The Texas attorney general has issued an opinion regarding whether school districts have authority to repeal an optional homestead tax exemption. Under this exemption, school districts have the option to deduct 20 percent of the value of a primary homestead before it is taxed. This exemption is on top of the mandatory exemption that school districts have to offer taxpayers. Districts that offer the homestead exemption to taxpayers typically do so in order to relieve the tax burden on local taxpayers.

A law passed last spring called for a referendum on whether to increase the mandatory exemption from $15,000 to $25,000. The same referendum also forbids schools from repealing the optional exemption beginning Nov. 2, 2015, through the 2019 tax year.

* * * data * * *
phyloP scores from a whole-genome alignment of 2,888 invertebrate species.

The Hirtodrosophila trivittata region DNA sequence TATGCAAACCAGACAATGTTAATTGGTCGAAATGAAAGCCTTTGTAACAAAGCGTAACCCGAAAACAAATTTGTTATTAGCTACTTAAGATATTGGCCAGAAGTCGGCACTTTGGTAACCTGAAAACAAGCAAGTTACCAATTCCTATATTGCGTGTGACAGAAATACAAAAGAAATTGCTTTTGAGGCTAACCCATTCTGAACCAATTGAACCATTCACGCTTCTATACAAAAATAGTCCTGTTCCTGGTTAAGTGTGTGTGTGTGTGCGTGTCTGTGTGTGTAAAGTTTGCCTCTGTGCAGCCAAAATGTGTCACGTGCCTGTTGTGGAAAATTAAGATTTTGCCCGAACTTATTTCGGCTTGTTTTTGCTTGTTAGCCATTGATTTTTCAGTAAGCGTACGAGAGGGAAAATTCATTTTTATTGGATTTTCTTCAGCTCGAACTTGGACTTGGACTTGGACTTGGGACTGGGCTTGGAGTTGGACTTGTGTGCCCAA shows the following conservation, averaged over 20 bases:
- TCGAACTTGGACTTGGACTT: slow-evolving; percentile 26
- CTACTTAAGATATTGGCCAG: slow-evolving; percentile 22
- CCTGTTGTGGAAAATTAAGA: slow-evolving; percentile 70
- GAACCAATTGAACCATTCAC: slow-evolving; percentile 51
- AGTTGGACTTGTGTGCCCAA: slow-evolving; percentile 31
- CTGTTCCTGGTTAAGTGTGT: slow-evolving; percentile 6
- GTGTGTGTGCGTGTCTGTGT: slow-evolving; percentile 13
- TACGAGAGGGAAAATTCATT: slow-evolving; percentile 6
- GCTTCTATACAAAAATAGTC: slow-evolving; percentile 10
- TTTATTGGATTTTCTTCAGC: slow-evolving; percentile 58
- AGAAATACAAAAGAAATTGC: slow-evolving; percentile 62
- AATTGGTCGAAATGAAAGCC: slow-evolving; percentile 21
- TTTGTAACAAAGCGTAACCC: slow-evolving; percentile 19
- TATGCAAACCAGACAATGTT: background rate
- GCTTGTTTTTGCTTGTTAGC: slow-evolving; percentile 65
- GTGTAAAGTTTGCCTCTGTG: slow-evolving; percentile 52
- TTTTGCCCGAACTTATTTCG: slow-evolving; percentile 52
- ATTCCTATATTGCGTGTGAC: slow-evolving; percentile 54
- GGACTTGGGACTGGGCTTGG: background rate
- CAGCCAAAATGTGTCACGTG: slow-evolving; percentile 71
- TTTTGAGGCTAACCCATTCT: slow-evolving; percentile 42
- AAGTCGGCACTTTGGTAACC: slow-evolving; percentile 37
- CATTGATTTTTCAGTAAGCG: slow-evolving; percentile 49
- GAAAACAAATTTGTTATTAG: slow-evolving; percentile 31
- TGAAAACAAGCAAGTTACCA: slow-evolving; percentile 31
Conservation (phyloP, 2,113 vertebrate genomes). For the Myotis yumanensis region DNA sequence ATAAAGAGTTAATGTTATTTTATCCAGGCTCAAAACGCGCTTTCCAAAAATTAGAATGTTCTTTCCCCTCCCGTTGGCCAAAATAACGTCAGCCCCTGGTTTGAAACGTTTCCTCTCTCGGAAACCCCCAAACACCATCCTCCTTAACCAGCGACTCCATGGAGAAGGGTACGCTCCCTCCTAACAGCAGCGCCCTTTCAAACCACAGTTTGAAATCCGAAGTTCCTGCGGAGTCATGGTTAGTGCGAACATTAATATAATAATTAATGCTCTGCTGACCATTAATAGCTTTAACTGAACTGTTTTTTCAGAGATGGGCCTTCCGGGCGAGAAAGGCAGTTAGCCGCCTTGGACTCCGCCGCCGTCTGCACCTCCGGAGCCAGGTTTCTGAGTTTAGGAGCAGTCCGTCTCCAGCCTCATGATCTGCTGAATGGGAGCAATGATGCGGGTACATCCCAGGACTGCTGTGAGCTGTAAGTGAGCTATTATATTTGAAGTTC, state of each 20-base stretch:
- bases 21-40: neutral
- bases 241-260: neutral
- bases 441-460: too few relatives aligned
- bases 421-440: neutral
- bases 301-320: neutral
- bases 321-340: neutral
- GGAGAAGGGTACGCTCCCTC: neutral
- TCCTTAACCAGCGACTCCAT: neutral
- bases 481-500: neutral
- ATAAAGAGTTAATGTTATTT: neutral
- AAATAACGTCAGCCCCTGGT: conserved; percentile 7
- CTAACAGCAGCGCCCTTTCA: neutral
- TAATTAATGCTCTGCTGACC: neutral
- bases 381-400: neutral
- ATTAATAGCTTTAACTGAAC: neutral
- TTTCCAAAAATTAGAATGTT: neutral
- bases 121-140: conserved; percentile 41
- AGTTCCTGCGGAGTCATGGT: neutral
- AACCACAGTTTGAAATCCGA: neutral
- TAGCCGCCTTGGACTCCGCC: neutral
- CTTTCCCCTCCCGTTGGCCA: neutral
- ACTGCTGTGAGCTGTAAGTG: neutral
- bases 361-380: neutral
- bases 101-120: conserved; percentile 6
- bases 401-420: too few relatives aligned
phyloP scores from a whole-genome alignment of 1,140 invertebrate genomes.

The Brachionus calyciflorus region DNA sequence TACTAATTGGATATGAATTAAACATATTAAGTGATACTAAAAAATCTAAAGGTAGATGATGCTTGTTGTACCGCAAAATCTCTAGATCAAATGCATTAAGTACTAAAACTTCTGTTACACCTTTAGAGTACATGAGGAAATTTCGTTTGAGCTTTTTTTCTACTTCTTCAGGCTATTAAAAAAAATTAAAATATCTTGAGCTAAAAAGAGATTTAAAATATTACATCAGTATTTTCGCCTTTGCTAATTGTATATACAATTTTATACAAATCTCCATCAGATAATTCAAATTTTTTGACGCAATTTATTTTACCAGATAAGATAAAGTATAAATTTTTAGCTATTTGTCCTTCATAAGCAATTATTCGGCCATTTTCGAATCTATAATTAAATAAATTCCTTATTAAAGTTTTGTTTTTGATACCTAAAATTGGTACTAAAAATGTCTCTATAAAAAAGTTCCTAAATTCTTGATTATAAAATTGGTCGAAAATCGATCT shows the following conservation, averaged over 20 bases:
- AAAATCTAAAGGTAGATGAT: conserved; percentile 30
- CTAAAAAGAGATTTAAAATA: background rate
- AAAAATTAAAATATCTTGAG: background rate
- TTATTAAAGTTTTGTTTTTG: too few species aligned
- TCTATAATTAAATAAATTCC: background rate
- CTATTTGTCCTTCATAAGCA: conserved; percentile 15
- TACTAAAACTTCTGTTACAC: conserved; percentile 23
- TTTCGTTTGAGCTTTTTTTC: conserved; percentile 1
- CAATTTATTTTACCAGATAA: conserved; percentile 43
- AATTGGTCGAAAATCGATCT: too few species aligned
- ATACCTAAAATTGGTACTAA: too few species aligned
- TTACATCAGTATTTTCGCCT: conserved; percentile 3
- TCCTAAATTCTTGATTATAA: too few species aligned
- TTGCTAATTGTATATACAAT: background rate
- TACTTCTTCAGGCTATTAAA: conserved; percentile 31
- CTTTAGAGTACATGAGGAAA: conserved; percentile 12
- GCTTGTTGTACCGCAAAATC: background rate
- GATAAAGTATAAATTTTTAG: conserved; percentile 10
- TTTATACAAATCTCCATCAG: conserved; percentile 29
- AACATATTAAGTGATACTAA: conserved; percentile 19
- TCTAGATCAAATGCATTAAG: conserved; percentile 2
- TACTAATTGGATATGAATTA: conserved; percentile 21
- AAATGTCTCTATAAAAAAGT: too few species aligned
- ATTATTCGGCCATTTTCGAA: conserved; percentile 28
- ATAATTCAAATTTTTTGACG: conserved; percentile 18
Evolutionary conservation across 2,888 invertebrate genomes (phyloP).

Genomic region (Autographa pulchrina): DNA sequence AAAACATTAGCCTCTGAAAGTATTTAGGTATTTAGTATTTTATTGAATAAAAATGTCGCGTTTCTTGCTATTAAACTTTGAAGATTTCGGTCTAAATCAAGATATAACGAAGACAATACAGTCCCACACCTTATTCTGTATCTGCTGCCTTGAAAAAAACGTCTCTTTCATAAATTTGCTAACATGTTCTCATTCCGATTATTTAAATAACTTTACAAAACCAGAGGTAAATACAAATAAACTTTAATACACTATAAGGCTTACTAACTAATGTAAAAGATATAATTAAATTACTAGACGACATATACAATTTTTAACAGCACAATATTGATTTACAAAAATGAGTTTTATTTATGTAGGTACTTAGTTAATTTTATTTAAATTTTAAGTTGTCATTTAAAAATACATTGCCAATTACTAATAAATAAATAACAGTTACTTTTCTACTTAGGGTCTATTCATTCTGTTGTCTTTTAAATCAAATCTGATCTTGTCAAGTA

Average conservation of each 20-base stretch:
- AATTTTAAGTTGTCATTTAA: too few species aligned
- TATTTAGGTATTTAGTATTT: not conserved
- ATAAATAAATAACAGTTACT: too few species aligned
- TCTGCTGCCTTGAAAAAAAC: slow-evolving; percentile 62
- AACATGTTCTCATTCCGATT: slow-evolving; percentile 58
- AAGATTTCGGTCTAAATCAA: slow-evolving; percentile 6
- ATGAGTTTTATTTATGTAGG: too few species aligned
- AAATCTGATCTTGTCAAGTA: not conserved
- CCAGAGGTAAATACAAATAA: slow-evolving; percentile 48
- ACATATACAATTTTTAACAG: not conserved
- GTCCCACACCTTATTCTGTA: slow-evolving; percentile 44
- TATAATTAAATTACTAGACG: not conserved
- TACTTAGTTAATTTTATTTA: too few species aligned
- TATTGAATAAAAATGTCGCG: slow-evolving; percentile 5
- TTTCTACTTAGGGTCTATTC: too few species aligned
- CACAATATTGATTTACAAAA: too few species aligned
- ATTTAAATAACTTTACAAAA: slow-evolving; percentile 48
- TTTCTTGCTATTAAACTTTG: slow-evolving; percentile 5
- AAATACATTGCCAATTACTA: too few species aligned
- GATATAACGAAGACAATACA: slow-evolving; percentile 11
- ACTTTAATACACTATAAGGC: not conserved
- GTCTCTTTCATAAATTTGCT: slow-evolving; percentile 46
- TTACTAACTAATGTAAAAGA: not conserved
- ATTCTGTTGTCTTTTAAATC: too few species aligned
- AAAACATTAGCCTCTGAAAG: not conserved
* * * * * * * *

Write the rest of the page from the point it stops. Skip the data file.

After the referendum passed, but before it went into effect, several school districts realized they would lose a substantial amount of money as a result of the increase in the mandatory exemption and voted to repeal their optional homestead exemptions to offset this loss. However, the attorney general has stated that they were not allowed to do this. His opinion says that the referendum is retroactive, which means that the prohibition against repealing the exemption applied even before the referendum passed.

If this opinion stands, it will negatively impact the budgets of school districts that offer the optional homestead exemption. It is possible that one or more of the impacted districts may challenge this opinion in court, which could result in a different outcome.